After Las Vegas shooting, social media can provide support

By Editorial Board

On the night of Oct. 1, a gunman opened fire during a country music festival in Las Vegas. The gunman took 58 lives and left hundreds of people physically injured and emotionally traumatized. 

On the morning of Oct. 2, people far from Las Vegas went through their regular early Monday routines and were bombarded across media platforms by violent images from the massacre broadcast as America’s deadliest mass shooting. For those who found television news too upsetting to watch, the trending stories on Facebook, Twitter and other social media sites left no opportunity to escape the reports coming from Las Vegas. 

In this digital age, we cannot escape tragic news. The world is too connected by a variety of social media platforms to make ignoring what happens around us an option. Although information accessibility allows us to live more informed lives, what we do with the information is important.

Only hours after innocent people were gunned down, misinformation from internet hoaxes and politicized fake news streamed through Twitter.

A far-right site, Gateway Pundit, posted a fallacy-ridden article misidentifying the shooter and claimed the gunman was “a Democrat who liked Rachel Maddow” and part of an anti-Trump army. Multiple users on sites like Twitter falsely claimed their loved ones were in Las Vegas at the time of the shooting and were missing. On Oct. 2, Buzzfeed began listing the internet hoaxes appearing after the shooting, updating the list during the day. As of press time, 20 stories or posts with false information were reported.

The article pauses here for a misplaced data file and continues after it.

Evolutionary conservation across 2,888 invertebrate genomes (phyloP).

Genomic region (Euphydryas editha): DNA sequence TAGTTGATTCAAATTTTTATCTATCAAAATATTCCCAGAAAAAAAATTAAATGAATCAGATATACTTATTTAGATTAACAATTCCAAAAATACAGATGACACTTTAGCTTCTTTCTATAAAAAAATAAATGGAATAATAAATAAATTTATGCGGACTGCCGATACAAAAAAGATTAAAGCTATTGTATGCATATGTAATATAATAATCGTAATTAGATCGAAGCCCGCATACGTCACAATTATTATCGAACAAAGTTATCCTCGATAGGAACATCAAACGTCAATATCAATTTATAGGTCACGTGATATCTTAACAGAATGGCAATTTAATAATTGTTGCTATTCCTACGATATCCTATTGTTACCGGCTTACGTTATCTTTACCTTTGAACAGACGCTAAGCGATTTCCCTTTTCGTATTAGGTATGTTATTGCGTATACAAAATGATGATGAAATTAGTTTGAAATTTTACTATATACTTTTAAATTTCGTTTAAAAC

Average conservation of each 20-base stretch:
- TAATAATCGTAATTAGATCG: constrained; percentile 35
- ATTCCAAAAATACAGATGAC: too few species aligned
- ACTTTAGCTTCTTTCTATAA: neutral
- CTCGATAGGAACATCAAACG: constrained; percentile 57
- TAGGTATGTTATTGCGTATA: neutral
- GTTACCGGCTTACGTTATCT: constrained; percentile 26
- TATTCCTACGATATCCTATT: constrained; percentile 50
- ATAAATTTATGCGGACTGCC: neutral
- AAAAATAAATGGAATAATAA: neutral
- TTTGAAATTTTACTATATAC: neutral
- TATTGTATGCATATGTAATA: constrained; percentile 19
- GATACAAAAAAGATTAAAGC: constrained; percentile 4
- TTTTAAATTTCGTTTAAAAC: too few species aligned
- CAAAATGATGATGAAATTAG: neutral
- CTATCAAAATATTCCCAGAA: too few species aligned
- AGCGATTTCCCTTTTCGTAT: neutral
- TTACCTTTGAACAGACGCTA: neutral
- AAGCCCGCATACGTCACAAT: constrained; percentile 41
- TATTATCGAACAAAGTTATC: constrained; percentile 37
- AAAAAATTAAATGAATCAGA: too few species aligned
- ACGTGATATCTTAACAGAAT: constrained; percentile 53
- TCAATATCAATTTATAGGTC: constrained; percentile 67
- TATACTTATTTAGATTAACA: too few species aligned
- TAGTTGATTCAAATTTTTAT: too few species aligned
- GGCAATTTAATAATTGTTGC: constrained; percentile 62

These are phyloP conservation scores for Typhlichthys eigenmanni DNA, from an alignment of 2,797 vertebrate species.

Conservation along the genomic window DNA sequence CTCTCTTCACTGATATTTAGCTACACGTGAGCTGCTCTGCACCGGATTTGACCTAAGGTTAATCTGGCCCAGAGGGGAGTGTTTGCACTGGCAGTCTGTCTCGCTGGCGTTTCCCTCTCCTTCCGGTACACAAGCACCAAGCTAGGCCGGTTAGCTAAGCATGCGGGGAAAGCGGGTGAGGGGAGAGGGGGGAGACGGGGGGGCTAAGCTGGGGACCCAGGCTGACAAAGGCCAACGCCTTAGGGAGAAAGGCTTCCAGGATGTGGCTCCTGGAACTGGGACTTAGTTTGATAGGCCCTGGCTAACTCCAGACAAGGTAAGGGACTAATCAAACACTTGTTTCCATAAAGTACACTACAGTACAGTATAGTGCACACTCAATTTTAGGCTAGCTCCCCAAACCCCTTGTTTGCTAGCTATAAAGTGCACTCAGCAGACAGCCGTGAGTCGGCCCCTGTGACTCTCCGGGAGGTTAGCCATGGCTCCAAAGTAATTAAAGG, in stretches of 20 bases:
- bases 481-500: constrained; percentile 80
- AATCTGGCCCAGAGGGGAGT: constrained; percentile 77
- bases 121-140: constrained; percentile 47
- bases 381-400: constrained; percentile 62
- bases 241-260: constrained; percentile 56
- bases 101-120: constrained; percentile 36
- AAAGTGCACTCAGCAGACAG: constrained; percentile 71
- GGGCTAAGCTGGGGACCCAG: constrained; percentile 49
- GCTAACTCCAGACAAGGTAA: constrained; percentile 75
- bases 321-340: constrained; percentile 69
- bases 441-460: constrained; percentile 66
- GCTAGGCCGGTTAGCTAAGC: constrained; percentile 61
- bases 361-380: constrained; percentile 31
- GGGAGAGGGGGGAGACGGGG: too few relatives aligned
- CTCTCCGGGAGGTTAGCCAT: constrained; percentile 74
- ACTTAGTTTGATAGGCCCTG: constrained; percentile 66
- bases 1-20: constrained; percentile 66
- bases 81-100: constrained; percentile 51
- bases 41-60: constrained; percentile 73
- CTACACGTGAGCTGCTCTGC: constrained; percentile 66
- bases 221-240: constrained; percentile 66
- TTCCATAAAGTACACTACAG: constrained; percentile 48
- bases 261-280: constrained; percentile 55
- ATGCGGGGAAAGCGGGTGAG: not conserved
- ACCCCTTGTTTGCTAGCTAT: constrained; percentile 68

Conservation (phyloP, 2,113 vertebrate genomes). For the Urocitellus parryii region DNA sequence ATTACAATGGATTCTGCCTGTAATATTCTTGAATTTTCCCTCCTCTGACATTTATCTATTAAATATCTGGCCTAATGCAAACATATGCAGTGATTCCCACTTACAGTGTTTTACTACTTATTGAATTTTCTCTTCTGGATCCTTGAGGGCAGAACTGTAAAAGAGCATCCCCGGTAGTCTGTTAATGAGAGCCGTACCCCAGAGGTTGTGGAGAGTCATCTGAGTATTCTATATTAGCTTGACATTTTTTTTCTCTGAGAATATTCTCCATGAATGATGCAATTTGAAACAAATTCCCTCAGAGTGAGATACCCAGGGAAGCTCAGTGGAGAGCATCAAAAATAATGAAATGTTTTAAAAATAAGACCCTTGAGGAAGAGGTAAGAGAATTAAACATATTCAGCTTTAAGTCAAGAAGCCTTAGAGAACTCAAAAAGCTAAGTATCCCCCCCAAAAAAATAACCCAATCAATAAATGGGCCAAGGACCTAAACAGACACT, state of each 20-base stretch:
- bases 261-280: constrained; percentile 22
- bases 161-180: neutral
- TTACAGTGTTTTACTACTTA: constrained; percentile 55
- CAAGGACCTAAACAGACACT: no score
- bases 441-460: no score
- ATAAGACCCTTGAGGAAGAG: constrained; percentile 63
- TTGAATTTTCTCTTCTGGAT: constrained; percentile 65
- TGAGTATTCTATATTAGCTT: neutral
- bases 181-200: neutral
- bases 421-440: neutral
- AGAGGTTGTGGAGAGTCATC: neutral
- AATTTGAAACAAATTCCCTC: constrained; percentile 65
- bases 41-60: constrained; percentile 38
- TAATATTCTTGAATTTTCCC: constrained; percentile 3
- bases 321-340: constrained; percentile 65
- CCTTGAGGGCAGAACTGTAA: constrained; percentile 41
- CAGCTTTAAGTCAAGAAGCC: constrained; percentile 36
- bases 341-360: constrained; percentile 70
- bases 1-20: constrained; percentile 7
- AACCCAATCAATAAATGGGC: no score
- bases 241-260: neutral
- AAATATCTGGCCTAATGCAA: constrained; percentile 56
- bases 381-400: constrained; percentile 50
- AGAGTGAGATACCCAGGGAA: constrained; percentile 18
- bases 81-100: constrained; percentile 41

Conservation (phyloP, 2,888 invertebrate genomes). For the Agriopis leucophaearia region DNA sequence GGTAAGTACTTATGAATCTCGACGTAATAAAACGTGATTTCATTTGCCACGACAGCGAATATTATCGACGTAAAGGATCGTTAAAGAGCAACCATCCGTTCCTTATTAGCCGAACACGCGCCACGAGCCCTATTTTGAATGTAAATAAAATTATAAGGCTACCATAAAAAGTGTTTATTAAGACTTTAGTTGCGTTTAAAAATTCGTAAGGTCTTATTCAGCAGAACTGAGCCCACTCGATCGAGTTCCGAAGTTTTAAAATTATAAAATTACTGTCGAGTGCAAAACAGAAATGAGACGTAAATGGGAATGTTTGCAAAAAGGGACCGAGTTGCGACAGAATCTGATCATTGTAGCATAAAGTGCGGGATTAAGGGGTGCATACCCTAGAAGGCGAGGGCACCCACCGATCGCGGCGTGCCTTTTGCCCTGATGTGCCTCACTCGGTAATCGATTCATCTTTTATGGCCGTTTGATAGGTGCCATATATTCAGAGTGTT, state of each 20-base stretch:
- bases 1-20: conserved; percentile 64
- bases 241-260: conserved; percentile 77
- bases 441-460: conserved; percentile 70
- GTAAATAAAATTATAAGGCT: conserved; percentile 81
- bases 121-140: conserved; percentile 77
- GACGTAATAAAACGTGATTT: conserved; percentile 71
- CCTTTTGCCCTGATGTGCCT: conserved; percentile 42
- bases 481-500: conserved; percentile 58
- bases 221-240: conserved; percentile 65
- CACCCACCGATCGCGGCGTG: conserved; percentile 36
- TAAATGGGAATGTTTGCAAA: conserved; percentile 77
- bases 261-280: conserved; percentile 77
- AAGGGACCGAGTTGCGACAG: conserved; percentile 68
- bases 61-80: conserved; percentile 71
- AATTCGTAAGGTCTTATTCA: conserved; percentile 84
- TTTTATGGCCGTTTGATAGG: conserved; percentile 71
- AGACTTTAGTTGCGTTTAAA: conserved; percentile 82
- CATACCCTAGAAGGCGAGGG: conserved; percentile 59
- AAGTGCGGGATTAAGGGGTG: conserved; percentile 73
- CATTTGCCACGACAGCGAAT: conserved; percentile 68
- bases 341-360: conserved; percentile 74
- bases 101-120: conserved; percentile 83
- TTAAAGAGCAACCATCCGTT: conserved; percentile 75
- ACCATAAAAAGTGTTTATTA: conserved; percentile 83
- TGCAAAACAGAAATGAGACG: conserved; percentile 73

It’s not fair to cast social media as a dark landscape that breeds cynicism and misinformation. When news broke of the shooting in Las Vegas and became a trending story, social media allowed people to check on their loved ones. Facebook’s check-in feature, which allows users near areas affected by an emergency to quickly give friends updates on their safety, is such a mechanism, lending reassurance after a disaster or tragedy. Twitter performs a similar function. 

Ideally, this is how social media should be used after tragedies like this. The Mandalay Bay Resort and Casino, the location of the gunman’s attack,  used the resort’s Facebook page to comfort the nation by relaying news of the availability of crisis counselors and help hotlines and by sending a message of support that many needed to hear in the devastating aftermath. 

Social media gives us a choice in how we respond to tragedies: We can choose to do harm in the form of fake news stories in the name of political divisiveness or unsympathetic internet hoaxes, or we can choose to use this technology to heal after tragedy.